Although the external P inputs to Lake Wilcox have been generally declining, the lake is showing increasing eutrophic symptoms, most visible by the lengthening of the annual period during which the lower part of the lake (i.e., the hypolimnion) experiences low DO concentrations (i.e., hypoxic to anoxic conditions). The chloride concentration (and, hence, salinity) trend was explored as a potential explanatory variable because of the large increase in the lake water Cl concentrations (Figure 2b) at the same time hypoxia expanded (Figure 4).

During the study period, the water chemistry of Lake Wilcox underwent significant changes, especially in terms of the concentrations of Cl, DO, total phosphorus (TP), and dissolved inorganic P (DIP). Changes in the ratios DIP:TP and DIN:DIP ratios (where DIN refers to dissolved inorganic nitrogen) were also observed. Chloride concentrations increased by a factor of 4, likely due to the increasing application of deicing agents as the watershed urbanized and connectivity to stormwater management infrastructure increased. While the results revealed decreasing trends for the external TP load to the lake and the TP concentrations in the lake, they showed little change in the DIP concentration, meaning that the lake DIP:TP ratios increased over time. This is important because DIP represents the most bioavailable fraction of TP. The longer annual periods of DO depletion of the hypolimnion and the corresponding increase of the AF likely intensified the P loading from the bottom sediments to the water column. It is well known that recycling of P from sediments, also known as internal P loading, is more efficient when the overlying water is anoxic.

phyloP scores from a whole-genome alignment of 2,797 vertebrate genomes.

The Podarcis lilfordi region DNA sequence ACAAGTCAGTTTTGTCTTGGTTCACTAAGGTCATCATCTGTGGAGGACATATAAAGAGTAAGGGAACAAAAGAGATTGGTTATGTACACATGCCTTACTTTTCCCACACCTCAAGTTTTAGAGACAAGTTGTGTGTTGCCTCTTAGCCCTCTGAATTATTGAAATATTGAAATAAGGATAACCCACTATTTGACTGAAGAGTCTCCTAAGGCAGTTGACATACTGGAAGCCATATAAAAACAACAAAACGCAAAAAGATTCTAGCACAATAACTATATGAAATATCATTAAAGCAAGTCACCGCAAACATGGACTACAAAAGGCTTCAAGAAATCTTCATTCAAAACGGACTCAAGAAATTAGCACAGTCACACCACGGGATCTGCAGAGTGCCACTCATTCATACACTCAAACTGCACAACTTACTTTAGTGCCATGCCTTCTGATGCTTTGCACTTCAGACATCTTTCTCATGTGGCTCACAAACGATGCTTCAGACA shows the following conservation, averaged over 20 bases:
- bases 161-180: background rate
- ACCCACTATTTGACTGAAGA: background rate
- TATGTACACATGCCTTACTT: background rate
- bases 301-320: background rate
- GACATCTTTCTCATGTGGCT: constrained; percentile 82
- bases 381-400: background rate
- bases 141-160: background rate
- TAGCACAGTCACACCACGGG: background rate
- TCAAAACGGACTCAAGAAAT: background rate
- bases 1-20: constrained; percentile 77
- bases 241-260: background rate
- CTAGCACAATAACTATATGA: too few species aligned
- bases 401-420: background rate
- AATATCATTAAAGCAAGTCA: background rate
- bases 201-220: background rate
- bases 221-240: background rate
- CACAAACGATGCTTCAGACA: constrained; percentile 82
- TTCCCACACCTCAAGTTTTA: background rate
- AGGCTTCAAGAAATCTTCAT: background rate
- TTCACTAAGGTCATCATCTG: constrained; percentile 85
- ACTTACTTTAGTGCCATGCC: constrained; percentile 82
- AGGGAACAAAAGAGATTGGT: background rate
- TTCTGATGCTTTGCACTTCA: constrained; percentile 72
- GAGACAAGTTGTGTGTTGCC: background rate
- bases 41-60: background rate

The results of the study show that the increasing salinity of Lake Wilcox due to the growing impervious land cover and accompanying increase in road salt application in the watershed has led to a strengthening of the lake's water column stratification. In turn, this has increasingly isolated the hypolimnion from the atmosphere and, hence, accelerated the depletion of DO and amplified the role of internal P loading, relative to the external loading. These changes in DO and P cycling are common symptoms of eutrophication. In Lake Wilcox, however, they appear to be more linked to the lake’s progressive salinization than to a higher external loading of P from the watershed.

Conclusions

By increasing water density and stabilizing the stratification of the water column, salinity emerges as a major driver of changes in water quality in Lake Wilcox. These changes include the expansion of hypoxia and anoxia in the hypolimnion and the increased contribution of internal loading to the lake’s P budget. This is the first known study that directly links salinization with lake eutrophication symptoms.

Salinization, in addition to climate warming, may be an overlooked driver of downward trends of hypolimnion DO concentrations in lakes worldwide. In cold-temperate regions, urbanization is usually accompanied by increased application of road salts as indicated by rising Cl concentrations observed in urban lakes of North America and northern Europe. The study further suggests that efforts to reduce eutrophication of water bodies in urbanizing areas by controlling external nutrient loadings may be offset by the enhanced internal P loading as DO depletion intensifies.

Historical use of road salt in urban watersheds also created chloride legacies in soils and groundwater. These legacies could continue to supply excess Cl to receiving lakes even if winter salt applications were reduced or altogether halted. Protecting the health of urban lakes therefore calls for integrated management strategies and requires further work to understand the contributions of climate change, urbanization and salinization, and their interactions, to changes in lake water quality.

Radosavljevic, J., Slowinski, S., Shafii, M., Akbarzadeh, Z., Rezanezhad, F., Parsons, C. T., Withers, W., Van Cappellen, P. (2022). Salinization as a driver of eutrophication symptoms in an urban lake (Lake Wilcox, Ontario, Canada). Science of The Total Environment, 846, 157336. doi.org/10.1016/j.scitotenv.2022.157336